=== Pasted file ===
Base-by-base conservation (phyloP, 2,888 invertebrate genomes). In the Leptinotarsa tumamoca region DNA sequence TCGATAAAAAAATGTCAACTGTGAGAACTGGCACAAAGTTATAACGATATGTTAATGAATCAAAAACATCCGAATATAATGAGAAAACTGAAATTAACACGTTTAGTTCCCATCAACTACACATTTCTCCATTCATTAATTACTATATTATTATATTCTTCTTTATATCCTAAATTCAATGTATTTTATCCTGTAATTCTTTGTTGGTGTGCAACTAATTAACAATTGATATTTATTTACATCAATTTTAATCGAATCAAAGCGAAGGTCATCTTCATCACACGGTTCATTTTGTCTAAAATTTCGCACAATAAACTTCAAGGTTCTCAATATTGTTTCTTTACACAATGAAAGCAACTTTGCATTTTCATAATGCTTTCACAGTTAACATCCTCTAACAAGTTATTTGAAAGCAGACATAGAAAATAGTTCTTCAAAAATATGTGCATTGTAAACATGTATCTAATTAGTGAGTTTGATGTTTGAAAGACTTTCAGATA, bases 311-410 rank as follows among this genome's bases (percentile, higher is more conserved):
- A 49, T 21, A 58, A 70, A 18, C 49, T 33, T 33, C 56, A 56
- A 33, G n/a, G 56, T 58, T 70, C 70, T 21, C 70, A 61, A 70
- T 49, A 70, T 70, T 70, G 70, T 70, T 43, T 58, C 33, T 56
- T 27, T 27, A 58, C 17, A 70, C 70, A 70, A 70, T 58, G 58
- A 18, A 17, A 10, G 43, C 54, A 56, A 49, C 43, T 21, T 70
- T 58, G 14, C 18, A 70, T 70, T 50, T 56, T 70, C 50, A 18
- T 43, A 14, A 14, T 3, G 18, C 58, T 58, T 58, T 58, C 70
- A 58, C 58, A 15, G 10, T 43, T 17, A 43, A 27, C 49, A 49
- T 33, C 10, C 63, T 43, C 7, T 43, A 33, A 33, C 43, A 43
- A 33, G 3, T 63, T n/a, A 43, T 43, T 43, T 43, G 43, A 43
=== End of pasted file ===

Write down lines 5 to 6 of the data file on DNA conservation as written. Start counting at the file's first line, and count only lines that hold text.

- T 27, T 27, A 58, C 17, A 70, C 70, A 70, A 70, T 58, G 58
- A 18, A 17, A 10, G 43, C 54, A 56, A 49, C 43, T 21, T 70